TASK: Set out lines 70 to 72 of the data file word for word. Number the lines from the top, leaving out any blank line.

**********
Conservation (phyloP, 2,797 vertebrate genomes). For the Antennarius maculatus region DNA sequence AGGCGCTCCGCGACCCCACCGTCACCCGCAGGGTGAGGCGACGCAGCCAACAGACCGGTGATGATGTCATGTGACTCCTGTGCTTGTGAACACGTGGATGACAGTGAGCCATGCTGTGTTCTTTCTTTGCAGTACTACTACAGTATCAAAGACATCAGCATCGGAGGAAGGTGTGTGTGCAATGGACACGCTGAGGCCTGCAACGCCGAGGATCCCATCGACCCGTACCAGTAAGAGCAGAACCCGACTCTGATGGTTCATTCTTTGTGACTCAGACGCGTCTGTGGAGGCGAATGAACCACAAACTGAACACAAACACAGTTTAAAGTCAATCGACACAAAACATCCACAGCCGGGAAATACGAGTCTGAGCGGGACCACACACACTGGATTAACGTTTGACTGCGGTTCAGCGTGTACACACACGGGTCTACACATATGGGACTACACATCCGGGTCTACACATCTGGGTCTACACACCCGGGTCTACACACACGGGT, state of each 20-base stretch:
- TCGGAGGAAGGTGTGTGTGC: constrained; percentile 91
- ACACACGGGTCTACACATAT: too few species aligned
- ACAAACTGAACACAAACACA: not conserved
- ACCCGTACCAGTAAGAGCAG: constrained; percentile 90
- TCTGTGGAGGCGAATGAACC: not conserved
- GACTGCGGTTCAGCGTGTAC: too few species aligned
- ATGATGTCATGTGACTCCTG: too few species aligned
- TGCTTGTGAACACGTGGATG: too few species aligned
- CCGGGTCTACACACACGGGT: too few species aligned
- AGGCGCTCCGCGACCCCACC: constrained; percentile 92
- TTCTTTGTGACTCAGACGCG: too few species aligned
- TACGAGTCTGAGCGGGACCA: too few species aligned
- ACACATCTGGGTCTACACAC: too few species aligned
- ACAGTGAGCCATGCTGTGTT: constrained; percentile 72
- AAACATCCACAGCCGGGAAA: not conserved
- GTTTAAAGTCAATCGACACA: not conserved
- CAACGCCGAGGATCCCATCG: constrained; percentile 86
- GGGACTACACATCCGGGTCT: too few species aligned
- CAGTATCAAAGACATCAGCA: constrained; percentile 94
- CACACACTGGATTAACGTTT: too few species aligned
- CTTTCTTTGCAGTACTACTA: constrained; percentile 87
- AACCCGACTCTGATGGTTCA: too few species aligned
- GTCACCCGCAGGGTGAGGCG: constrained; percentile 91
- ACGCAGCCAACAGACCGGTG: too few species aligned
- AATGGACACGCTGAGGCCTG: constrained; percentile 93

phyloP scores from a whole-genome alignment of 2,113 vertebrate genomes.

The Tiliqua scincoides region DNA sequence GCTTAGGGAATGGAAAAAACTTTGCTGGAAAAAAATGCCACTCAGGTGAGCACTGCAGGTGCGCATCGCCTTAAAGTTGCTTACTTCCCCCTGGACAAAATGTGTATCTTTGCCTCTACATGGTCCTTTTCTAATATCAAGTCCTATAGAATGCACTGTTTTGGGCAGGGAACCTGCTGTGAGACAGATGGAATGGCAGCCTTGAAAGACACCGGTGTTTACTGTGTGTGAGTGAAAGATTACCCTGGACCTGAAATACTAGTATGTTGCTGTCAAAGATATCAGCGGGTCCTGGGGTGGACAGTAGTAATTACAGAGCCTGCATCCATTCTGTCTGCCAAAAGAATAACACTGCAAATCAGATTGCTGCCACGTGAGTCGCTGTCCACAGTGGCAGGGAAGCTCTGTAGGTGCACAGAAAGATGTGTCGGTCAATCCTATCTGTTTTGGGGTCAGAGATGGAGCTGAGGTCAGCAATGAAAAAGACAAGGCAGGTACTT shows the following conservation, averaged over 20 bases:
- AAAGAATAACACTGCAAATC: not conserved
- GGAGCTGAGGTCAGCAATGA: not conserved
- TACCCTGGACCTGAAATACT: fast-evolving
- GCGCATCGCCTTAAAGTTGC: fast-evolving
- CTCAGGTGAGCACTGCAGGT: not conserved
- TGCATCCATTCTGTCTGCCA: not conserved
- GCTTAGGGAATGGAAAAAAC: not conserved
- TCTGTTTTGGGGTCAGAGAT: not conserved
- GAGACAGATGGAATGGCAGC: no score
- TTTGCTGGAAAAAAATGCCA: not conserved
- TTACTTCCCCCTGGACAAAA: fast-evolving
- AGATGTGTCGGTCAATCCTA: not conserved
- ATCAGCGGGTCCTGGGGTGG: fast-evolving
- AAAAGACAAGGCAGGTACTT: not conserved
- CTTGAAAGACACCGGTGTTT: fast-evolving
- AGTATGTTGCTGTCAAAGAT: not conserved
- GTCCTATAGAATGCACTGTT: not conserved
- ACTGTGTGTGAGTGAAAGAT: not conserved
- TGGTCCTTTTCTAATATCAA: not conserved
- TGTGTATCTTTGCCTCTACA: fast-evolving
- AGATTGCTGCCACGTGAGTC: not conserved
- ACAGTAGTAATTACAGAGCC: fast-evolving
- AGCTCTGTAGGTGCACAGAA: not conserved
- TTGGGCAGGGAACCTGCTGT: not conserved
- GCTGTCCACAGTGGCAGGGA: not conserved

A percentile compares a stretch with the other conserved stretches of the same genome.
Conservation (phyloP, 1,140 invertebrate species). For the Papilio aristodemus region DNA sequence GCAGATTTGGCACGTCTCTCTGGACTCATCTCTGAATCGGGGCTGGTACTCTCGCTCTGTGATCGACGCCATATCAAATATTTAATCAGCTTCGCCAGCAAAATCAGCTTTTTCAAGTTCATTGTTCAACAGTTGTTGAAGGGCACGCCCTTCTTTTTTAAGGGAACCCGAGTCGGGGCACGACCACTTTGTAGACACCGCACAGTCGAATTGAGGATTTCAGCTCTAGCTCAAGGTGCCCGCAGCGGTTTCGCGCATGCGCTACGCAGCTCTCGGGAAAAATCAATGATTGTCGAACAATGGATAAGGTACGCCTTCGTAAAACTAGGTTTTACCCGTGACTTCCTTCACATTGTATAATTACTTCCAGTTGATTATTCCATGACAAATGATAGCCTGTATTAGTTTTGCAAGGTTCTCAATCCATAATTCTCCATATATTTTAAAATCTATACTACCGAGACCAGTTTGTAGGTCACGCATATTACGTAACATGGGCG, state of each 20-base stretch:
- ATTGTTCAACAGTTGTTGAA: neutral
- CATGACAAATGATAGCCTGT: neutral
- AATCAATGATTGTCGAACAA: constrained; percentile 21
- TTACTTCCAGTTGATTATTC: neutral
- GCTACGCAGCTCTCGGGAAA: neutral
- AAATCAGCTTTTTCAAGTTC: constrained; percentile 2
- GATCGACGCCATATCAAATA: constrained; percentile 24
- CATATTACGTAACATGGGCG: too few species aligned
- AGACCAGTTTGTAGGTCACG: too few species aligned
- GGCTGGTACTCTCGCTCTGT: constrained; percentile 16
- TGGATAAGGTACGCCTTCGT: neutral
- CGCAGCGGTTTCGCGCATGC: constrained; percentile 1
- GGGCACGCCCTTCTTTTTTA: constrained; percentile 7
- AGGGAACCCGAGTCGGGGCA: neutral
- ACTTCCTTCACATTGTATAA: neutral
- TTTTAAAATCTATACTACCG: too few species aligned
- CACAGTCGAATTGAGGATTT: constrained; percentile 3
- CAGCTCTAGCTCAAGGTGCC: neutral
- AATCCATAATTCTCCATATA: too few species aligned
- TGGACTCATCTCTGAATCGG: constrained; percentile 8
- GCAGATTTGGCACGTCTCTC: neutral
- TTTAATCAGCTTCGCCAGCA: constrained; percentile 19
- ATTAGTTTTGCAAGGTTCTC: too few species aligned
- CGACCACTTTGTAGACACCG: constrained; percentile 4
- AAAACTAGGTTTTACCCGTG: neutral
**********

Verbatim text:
- ACTTCCTTCACATTGTATAA: neutral
- TTTTAAAATCTATACTACCG: too few species aligned
- CACAGTCGAATTGAGGATTT: constrained; percentile 3